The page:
Egypt and Qatar’s competition in Libya

Research note originally commissioned November 2015

The conflict in Libya reflects a wider conflict of values taking place across the Middle East, with the proponents of these values supporting the warring sides in the Libyan conflict. The governments of Qatar, and to an extent Turkey, can be seen as promoting Islamist politics and indeed they have supported Libya’s Tripoli-based Islamist government. The UAE and Egypt can be seen to be promoting an anti-Islamist politics stance, with Egypt’s government portraying itself as holding back Islamist chaos from engulfing North Africa. They support the Tobruk-based government in the east of Libya. Tensions between the countries have manifested themselves in a number of forms, including diplomatically, and can be said to be playing out in Libya. The US may this summer have brokered a deal between the UAE and Qatar to pave the way to peace in Libya but it is unclear whether their proxies would lay down arms.

The two parallel warring parliaments and governments in Libya reflect a conflict of narratives currently covering the Middle East. The internationally-recognized government in Tobruk in the east of the country could be said to represent a secular style of governance, the critics of which claim is a dead ringer for the nationalist, militaristic authoritarianism of the pre-Arab Spring ancien régimes of North Africa. The Tripoli-based government is a grouping of those who rejected the elections that brought the Tobruk government to power. It is broadly Islamist and could be said to be representative of Muslim Brotherhood-type politics, namely political Islamism, seen as a threat to progress by supporters of the competing narrative.

General Khalifa Haftar, once loyal to Ghadafi and later exiled, returned to Libya and launched Operation Dignity, a military operation to bring all of Libya under the control of the Tobruk government. His connections with Ghadafi do not help in wavering suspicions that he is a reactionary counter-revolutionary.

To garner support for his operation, Haftar has sought to sell his operation to the wider world as being anti-ISIS, painting his opponents in the Tripoli government as being radicals. This has unfortunately had the effect of forcing otherwise disparate elements together under the Operation Dawn coalition, which now includes both radical and more moderate Islamist militias. However, even Ansar al-Sharia, one of Libya’s longest-standing and most radical Islamist militias, is on the fence when it comes to ISIS. Operation Dawn is actively fighting ISIS in Darna. Two Abu Selim Martyrs Brigade fighters reportedly fled and being ordered killed by ISIS in Darna for refusing to swear loyalty to al-Baghdadi.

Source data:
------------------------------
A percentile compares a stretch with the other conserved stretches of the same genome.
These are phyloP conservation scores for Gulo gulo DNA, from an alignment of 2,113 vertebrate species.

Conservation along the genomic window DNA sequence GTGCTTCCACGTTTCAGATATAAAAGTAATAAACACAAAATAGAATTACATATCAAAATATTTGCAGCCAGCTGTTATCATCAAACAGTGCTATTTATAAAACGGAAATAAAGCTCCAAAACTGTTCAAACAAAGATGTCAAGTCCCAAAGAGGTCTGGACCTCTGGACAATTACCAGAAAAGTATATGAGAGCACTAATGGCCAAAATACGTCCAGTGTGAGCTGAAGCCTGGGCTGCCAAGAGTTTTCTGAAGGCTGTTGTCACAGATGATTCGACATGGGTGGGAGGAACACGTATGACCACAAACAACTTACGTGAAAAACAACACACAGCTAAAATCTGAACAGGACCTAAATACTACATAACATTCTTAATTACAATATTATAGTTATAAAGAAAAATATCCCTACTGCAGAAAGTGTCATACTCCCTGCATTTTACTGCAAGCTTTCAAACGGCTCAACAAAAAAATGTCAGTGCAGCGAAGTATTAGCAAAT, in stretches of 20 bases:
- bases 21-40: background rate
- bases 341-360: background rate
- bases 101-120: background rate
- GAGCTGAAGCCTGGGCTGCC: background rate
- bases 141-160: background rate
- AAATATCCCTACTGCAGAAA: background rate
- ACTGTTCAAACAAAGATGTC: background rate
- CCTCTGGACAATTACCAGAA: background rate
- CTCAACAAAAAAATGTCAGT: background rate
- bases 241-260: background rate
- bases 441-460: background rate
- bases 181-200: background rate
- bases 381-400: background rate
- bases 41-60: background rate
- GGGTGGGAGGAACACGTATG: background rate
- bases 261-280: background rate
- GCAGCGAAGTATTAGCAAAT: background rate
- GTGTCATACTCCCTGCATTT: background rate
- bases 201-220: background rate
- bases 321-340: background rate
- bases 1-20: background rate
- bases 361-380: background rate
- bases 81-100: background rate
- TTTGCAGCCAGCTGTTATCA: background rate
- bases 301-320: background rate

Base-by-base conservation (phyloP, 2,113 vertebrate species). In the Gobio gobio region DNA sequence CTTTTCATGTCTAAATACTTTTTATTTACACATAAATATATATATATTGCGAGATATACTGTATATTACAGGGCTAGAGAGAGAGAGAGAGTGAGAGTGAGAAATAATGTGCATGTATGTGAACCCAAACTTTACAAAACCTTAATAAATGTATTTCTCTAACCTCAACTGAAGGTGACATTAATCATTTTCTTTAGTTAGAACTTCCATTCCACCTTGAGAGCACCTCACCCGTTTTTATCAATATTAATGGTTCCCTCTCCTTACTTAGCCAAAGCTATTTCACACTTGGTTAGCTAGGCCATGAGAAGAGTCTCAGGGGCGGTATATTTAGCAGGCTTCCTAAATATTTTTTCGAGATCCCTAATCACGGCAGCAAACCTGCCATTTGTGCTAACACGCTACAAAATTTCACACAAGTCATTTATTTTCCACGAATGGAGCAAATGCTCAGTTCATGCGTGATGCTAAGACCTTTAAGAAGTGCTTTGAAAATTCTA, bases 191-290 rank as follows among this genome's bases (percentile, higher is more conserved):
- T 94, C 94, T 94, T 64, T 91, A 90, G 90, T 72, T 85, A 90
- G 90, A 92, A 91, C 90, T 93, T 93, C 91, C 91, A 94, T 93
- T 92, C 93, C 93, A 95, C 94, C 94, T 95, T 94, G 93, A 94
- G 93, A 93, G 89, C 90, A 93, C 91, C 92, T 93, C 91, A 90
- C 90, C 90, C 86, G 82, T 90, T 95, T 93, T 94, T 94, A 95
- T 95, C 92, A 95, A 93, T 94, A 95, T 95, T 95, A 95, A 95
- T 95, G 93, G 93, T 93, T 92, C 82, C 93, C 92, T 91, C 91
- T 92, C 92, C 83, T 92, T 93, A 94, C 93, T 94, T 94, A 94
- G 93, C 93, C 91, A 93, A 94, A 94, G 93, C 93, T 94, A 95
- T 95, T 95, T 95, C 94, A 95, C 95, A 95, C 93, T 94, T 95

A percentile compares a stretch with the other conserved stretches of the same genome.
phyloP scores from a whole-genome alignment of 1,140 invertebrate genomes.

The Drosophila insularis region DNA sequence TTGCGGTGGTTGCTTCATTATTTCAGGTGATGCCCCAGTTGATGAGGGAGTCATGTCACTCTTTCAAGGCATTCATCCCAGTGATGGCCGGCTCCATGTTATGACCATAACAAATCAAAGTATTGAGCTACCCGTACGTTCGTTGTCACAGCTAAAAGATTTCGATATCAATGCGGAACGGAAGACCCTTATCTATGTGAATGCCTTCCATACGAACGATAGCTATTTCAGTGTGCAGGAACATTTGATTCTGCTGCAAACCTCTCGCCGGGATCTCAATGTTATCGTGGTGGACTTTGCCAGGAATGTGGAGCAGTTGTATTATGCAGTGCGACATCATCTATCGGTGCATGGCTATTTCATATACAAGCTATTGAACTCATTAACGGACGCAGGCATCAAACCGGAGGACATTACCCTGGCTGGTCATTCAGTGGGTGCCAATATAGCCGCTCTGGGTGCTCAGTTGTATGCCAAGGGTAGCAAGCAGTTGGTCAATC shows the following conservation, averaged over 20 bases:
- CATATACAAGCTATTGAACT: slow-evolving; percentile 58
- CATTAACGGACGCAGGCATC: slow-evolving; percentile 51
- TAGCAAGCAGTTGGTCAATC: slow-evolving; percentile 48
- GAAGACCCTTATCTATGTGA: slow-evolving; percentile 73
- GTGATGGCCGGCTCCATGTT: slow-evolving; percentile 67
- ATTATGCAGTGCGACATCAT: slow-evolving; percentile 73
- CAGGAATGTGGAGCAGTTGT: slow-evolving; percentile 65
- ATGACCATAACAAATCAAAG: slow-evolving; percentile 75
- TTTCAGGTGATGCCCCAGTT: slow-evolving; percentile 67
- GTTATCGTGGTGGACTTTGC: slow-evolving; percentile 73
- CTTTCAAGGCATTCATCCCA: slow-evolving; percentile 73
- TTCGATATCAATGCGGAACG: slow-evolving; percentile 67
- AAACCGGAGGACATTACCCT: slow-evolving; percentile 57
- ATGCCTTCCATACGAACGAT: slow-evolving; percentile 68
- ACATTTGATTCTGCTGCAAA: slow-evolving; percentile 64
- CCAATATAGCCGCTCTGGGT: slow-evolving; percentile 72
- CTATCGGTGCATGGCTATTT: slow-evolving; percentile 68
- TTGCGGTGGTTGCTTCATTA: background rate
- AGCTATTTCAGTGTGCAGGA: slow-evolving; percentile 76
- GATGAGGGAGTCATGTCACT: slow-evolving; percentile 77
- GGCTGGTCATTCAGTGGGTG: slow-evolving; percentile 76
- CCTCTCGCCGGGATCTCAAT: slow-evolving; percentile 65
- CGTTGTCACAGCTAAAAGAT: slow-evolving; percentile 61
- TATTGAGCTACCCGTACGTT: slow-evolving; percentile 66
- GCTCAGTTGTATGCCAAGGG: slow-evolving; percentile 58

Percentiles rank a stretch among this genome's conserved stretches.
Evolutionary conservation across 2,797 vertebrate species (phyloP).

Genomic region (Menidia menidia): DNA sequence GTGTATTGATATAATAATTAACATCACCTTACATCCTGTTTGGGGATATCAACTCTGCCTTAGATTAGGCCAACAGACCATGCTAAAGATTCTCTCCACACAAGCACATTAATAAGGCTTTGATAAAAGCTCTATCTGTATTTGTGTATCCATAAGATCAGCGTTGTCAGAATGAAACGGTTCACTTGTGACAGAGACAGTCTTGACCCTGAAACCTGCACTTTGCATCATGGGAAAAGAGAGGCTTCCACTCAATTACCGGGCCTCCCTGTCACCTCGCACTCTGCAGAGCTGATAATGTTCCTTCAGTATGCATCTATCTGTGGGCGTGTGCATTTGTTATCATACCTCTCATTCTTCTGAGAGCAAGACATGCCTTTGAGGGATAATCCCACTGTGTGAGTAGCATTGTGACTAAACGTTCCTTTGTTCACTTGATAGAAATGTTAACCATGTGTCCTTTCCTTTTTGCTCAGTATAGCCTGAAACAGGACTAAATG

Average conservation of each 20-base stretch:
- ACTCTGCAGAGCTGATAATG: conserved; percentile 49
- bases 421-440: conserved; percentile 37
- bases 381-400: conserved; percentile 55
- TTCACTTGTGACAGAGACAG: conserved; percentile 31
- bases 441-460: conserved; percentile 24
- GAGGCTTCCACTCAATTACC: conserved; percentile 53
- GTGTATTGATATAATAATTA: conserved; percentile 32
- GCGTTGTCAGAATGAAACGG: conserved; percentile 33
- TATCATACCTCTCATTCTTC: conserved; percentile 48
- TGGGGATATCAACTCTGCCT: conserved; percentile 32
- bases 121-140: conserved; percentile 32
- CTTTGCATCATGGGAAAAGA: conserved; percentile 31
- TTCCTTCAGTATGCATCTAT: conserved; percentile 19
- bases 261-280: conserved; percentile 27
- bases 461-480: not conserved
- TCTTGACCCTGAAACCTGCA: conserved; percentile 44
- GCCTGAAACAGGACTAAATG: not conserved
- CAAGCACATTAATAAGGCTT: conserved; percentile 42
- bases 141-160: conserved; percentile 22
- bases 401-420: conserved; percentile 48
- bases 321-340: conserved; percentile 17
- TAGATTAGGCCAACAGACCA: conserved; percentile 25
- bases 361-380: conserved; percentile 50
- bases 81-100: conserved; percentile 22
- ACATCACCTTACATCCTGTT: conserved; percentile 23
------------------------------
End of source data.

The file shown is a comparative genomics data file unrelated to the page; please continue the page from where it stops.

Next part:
The Tobruk government has been receiving support from Qatar, which across the Muslim world has a tendency to put its weight behind political Islamists. The support has supposedly been delivered via Turkish and Sudanese intermediaries, countries with governments which also have sympathy for Islamist politics. The Tripoli government receives support from the UAE, seen as opposing Islamist politics, and from Egypt, where the ruling government under Abdel Fatteh el-Sisi came to power on the back of a coup d’état removing Mohamed Morsi’s Muslim Brotherhood government.

Haftar, describing his faction’s relation with Egypt, plays on Arab nationalist (‘neo-Nasserian’) rhetoric, focusing on common ties. Egypt’s interventions in Libya in the form of airstrikes at the beginning of 2015 came within Sisi’s government’s narrative, which cites their actions as protecting Egypt and North Africa from chaos and radical Islamist takeover. Sisi recently called on David Cameron for his government to ‘finish the job’ the British intervention in Libya started. Sisi’s government may well be seeking to deflect attention away from domestic problems. After the airstrikes (which were in response for the murder of Egyptian Coptic Christians in Libya), Qatar withdrew its ambassador to Cairo in protest, despite support from the Gulf Cooperation Council for the strikes. The clash of values between Qatar and Egypt is seen to be behind Egypt’s arrest and long-term detention of several Al Jazeera journalists. Al Jazeera is a Qatari outlet and, while a respected journalistic body, receives accusations of promoting Qatar’s desired narrative.

The US this summer may have helped broker a deal between UAE and Qatar to pave the way for peace in Libya. While they seem to have agreed, it is unclear whether their proxies, Haftar in particular, would be willing to lay down arms.

 

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